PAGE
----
Nostalgia is the comfort blanket of our times. The BBC knows this, which is why it spent lockdown pacifying our existential angst with golden replays of the Olympics, Wimbledon and West Indies tours. When it shows Sunday’s England v Pakistan T20, the corporation’s first live cricket TV broadcast in two decades, there will be a quiet sigh from older viewers, of something finally being put right with the world.
Cricket and the Beeb used to be wedded to each other. For 60 years – it first showed the game on TV in 1938 – the BBC enjoyed a near monopoly on televising the game, and gave it more airtime than any other ball sport. Each generation of viewers inherited their own spirit guide, be it genial genie Brian Johnston, the headmasterly Peter West, or the silky toned Tony Lewis. It was a marriage made in St John’s Wood, until the Great Divorce of 1998.
The BBC lost the rights to Channel 4 the same summer they were broadcasting a thrillingly close-fought series against South Africa, England’s greatest Test triumph in more than a decade. They soldiered on, badly hurt, through a 1999 World Cup campaign shared with Sky. The opening graphics do not suggest anyone had quite grasped the spirit of the tournament – shadows pass slowly behind sightscreens, grass grows over a ball, a pocket watch ticks around. If pictures tell a thousand words, these ones clearly state “cricket is an old-fashioned game that takes all day”.
Since then, cricket’s evolution has accelerated faster than one of Jos Buttler’s slog sweeps. In 1999, T20 wasn’t even a tingle in the ECB’s loins. A daringly late cut was still the most flair shot in the game. As for a decision review system, forget it: the only rock and rolling you saw from an umpire was when the score hit 111 and David Shepherd struggled to balance on one leg.
For cricket fans who tended to like things the way they’d always been – in other words, almost every cricket fan – the BBC’s loss of Test coverage was momentarily terrifying. Adverts at the end of each over were horrible to contemplate (what would we do if we couldn’t see the field changing between ends?) but C4’s producers installed Richie Benaud’s reassuring beige suits front and centre to smooth the transition. Between C4 and Sky, cricket coverage was entirely reinvented – a higher energy, more deeply analytical product than we had ever seen before.
And yet, there is at least one thing that hasn’t changed since then. Back in 1998, C4’s chief executive, Michael Jackson, announced their coverage would appeal to the “younger, multicultural audience of the game”. Two decades later, that ambition remains on English cricket’s wishlist. Overseeing the BBC’s new offering is Stephen Lyle, a TV executive born to Jamaican parents, who grew up idolising West Indies and living in Luton, a town with a thriving community of Asian players.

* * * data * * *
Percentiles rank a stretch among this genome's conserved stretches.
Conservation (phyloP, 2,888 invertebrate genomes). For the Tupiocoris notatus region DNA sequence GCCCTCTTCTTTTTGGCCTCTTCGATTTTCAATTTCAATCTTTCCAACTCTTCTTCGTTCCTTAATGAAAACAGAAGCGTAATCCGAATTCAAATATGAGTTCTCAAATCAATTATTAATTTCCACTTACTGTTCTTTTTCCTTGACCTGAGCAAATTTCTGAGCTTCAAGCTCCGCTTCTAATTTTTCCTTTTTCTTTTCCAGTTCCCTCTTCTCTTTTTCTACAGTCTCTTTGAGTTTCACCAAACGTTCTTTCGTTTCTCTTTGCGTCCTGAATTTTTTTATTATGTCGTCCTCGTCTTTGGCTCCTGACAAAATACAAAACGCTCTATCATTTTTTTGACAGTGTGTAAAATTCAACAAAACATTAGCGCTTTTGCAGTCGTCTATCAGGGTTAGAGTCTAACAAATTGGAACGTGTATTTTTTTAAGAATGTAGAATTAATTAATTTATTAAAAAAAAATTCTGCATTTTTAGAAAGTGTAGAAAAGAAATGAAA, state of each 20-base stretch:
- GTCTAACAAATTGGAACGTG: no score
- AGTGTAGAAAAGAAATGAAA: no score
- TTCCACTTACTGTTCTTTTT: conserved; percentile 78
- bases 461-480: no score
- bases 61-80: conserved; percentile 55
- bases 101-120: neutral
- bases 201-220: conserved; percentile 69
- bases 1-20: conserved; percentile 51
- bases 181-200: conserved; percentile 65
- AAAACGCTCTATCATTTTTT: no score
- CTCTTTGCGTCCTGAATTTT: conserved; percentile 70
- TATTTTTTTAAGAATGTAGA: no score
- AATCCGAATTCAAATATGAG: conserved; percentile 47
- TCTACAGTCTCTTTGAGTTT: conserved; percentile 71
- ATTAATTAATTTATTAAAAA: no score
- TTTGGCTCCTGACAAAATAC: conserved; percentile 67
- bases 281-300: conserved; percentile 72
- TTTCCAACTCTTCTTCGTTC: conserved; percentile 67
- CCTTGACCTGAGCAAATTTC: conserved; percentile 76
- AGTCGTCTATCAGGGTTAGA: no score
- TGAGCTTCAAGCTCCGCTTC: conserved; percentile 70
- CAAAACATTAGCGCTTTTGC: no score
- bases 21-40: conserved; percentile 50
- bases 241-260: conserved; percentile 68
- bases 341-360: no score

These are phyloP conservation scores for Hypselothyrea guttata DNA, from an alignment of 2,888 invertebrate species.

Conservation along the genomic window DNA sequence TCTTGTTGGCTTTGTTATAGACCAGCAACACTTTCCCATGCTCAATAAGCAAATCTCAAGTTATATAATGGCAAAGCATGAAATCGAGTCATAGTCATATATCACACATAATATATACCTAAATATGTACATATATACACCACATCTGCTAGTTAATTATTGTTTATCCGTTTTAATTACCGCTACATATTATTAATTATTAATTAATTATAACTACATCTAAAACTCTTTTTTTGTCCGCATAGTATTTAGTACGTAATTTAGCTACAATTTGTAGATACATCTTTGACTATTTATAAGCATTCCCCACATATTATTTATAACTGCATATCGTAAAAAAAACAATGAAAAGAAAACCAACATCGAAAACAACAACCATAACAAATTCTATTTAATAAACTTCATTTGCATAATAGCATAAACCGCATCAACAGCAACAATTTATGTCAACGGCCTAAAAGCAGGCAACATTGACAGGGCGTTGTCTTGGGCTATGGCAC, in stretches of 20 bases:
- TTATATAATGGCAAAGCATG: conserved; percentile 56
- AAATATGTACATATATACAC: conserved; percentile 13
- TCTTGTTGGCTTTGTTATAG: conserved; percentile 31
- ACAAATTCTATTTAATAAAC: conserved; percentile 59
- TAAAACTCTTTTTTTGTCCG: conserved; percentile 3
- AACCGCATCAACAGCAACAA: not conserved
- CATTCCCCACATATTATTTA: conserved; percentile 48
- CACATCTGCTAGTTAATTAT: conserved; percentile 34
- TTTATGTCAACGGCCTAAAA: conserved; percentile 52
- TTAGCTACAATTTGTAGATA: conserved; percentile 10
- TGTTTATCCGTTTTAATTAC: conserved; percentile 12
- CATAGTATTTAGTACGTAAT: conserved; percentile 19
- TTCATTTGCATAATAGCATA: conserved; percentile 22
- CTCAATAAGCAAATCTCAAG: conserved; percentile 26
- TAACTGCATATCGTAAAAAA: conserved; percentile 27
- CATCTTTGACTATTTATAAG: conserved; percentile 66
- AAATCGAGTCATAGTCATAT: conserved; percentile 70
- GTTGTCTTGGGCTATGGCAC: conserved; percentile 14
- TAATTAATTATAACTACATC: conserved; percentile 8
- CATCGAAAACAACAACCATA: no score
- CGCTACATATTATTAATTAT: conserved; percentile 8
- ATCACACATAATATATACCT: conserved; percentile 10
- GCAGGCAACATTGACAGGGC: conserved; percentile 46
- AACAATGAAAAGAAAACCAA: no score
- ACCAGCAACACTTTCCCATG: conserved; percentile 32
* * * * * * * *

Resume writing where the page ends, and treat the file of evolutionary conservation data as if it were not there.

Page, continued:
Lyle has said the BBC’s new cricket shows will be entertainment in their own right, rather than relying on the action. The good news is the corporation has proven itself very capable of entertaining content recently, notably with the Tailenders podcast. With their cricket-adjacent chat, Greg James, Felix White and Jimmy Anderson have fostered the kind of atmosphere where everyone belongs, even if they’ve never watched a game before. Just like Mattchin, their regular sidekick, the first time he phoned in.
Lyle is the first to point out that cricket has never actually left the BBC, and it’s true that Test Match Special has remained as vital a service as ever during the wilderness years, and that the BBC’s voice on the game remains highly respected and much-loved. It has also, thankfully, lost much of the formality and old-school tie that characterised it in the past, thanks to its increasingly diverse cast and the flourishing of female talent such as Alison Mitchell and Isa Guha. In a recent highlights show, Michael Vaughan and Mark Ramprakash were seen on camera wearing white trainers under their suits. One wonders what Peter West would have thought of that.
The BBC will have not one but two comedians in their team – Aatif Nawaz and Andy Zaltzman – and Anderson, who has been becoming a regular on TMS, will also join the pack. It sounds like a fun gang. A global pandemic may be the perfect time for cricket to return to Auntie.